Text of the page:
Kinder: Like Manti Te’o, we all had imaginary friends, right?

By Joshua Kinder

There was a time when I too had an imaginary friend.

Can’t remember his name, but I think it was John or something like that — not that it matters much.

The point is, I know where Manti Te’o is coming from, sort of. We all do in a way. I saw John. Talked to John. Asked John questions. We did everything together. You name it. He was there when my mom took me swimming. He was there when I ate lunch, dinner and even when I got in trouble. I know this because I often blamed it on him.

But, and this where it gets real, I seemingly ended my friendship with John before I entered grade school. Not sure what ever happened to him — was always a mystery — kind of like this too-good-to-make-up Te’o story.

There came a point when I apparently didn’t care   what happened to John either. He just faded away.

Sure, that sounds a little harsh for a friendship that meant so much to me so long ago before there were video games, cell phones or even the Internet. Yes, I’m that old. But that’s what happens, you grow up and leave the fantasy world behind.

Te’o on the other hand, well, he’s got something else going on. It came out this week that the star Notre Dame linebacker’s dead girlfriend wasn’t really a girlfriend at all — wasn’t even a real person. He calls it a hoax, says he’s a victim of a cruel joke and that he was played, kind of like Te’o played all of us.

Everyone was led to believe his beloved girlfriend — one that he never actually met — died in September on the same day as his grandmother. His season was dedicated to them both and we all thought, ‘wow, that’s unbelievable and sad.”

It was and is both of those things — but for so many different reasons than we once thought.

Te’o rode the story of the love of his life dying tragically all season. It was heartbreaking and we all believed it, every word of the story somebody concocted. Te’o was the Heisman Trophy runner-up — exactly where I voted him, behind Kansas State’s Collin Klein and ahead of Texas A&M’s Johnny Manziel.

With every passing day, we are learning more about this bizarre story. There’s stuff about a drug deal gone bad, a chase,  and now multiple people seem involved in the hoax. And yet there is still no such person alive, dead or real of any kind named Lennay Kekua. That’s what we know for sure.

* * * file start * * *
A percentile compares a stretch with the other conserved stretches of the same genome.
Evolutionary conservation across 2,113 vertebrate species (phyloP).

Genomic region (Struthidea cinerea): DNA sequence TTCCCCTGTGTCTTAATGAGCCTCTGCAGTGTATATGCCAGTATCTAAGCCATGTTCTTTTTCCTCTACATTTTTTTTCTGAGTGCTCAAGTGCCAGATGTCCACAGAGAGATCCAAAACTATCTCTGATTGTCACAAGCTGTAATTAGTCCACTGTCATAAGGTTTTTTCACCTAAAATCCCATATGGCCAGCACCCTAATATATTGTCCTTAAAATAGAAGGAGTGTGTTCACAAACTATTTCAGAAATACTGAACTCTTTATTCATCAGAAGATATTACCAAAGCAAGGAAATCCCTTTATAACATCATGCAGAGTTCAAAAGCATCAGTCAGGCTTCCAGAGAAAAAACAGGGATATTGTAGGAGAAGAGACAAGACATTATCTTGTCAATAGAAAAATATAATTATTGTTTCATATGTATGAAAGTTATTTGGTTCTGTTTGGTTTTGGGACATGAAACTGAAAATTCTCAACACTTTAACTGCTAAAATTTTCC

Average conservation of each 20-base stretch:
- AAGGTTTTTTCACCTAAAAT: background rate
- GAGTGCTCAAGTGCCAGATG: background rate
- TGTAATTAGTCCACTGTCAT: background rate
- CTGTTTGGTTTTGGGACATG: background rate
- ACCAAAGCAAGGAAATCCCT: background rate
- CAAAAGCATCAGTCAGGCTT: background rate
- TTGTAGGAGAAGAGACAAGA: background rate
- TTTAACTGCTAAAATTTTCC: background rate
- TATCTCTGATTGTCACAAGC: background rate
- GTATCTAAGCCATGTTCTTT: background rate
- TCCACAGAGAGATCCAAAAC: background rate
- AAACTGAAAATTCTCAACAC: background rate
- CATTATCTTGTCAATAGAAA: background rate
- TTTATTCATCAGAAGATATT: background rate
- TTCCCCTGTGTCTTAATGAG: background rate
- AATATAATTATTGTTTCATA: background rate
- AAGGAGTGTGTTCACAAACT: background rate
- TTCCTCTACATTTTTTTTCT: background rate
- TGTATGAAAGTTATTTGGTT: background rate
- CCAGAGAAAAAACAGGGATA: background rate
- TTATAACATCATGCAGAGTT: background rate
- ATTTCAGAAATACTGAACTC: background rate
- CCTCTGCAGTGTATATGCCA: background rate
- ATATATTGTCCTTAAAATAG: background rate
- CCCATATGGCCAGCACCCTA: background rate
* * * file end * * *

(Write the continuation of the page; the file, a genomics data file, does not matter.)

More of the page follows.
The question, though, is how long Te’o knew this girlfriend wasn’t his girlfriend, or a girl or a friend or a person, for that matter. He says he learned it was a hoax on Dec. 6 — two days before he took center stage in New York for the Heisman. Yet, Te’o felt compelled to keep the heartbreaking story alive, unlike his fake girlfriend. He says he told his coaches about the hoax on Dec. 26. And still, we didn’t learn about it until this week, long after the Irish’s national title game loss to Alabama.

If Te’o was duped, why did he keep perpetuating the lie? That, if he truly was tricked, is the worst thing he did in this entire mess, other than being perhaps the biggest nincompoop on the planet. I’m hoping it was just a case of being naive. But even that, giving him the benefit of the doubt, is absurd when you really think about it.

Te’o is the big man on campus, the star at Notre Dame, a Heisman Trophy finalist and arguably the best defensive player in the country, and yet he decided this person he never met in person and only spoke to on the phone would be his girlfriend of girlfriends? Are you kidding me?

I want to know if it’s really that difficult for Te’o to meet a real girl? Does he not get out? Does he not have a heartbeat, eyes — is he even real? C’mon people. Just think about it.

Did he ever think, maybe this person isn’t really a person at all? Where were the red flags? I mean, “she” was the “love of his life” and they never chatted through video, saw each other in person, anything? Even when she was supposedly involved in a terrible car accident and then diagnosed with leukemia, he never went to California to see her in the hospital. And when she died, Te’o didn’t attend the funeral because she told him she didn’t want him to miss his football game. Again, really?

That’s why I’m not sold on his denial of involvement. It doesn’t make any sense. None of it does. Surely, this guy isn’t that gullible. Right? You have to ask yourself what he had to gain from this? The Heisman? He didn’t finish second because his imaginary girlfriend died. He finished second because he’s one of the best football players in the country.

So, again, why keep this thing going if he was truly duped?And if he wasn’t duped and had some part in this unbelievable story, why do it at all?

So many questions, and yet we probably may never really find out what exactly happened. Kind of like my old friend John.

Terms of Service | Privacy Policy | The Manhattan Mercury, 318 North 5th Street, Manhattan, Kansas, 66502 | Copyright 2017